MINNEAPOLIS -- There was no heightened terror alert, no extra watch at the borders. Television news didn't deluge viewers with stock footage of the horrific events from a year earlier.
In Minnesota, as elsewhere, remembrances on the second anniversary of the Sept. 11 terrorist attacks were more scarce and less emotional than a year before.
An afternoon prayer service at the University of Minnesota was largely ignored by students sitting outside to read or study. The eight or so people leading the service may have outnumbered students and faculty who came out of their way to see it.
Art student Jamie Barber wandered by the proceedings because he heard an amplified voice floating from the steps of Northrop Auditorium. He had forgotten that Thursday was the anniversary of the terrorist attacks.
"You should honor the victims. But the more you dwell on it, the more power you're giving to the people who caused it," Barber said. "I think it's better to move on."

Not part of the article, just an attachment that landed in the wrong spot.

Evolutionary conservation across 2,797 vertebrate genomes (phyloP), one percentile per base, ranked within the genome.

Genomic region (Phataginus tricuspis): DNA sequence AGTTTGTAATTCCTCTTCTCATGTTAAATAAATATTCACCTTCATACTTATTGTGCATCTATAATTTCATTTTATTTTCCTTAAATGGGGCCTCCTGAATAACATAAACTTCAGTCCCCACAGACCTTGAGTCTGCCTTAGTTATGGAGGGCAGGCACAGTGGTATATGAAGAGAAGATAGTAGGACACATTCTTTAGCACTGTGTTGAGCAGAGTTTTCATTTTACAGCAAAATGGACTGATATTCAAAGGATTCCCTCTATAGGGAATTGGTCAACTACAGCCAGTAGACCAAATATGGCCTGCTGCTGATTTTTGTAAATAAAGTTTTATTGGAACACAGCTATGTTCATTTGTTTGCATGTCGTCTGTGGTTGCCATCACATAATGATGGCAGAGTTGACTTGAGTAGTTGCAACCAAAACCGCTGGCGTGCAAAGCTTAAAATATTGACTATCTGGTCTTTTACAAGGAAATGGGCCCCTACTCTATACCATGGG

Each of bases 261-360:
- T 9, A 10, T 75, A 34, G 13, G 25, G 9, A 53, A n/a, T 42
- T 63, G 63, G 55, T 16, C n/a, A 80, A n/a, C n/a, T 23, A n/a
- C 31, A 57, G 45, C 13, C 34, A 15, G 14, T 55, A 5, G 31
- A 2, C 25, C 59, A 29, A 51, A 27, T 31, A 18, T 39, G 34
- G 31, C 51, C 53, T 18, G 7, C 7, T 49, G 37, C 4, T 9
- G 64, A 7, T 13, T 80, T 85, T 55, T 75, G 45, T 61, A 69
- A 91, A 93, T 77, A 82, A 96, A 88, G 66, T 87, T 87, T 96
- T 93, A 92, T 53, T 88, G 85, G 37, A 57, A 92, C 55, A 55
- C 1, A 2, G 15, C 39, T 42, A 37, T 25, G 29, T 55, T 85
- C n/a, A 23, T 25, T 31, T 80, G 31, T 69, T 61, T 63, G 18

Steve Nelson and Pat Vitale, friends and relatives by marriage, also didn't think much about the anniversary. They spent Thursday afternoon playing with their children in a Minneapolis park.
"I'm not doing anything different," Nelson said. "Two years ago, it was frightening and shocking. But I don't have time to think about it now."
Nelson and his family, including twin 3-year-old daughters he pushed on swings at the park, are traveling to North Carolina soon to visit the beach. He says he feels safe now, and he's not worried about traveling with his daughters.
Nelson said he saved a newspaper from Sept. 12, 2001, that he eventually plans to show to the girls -- someday.
"I haven't even talked to them about it," he said, gesturing to Sarah, while she lobbied for his attention with a butterfly she had just caught by its wings. "See? You can't get a word in. That's what we talk about -- butterflies."
Vitale said she wasn't doing anything special to commemorate the date either.
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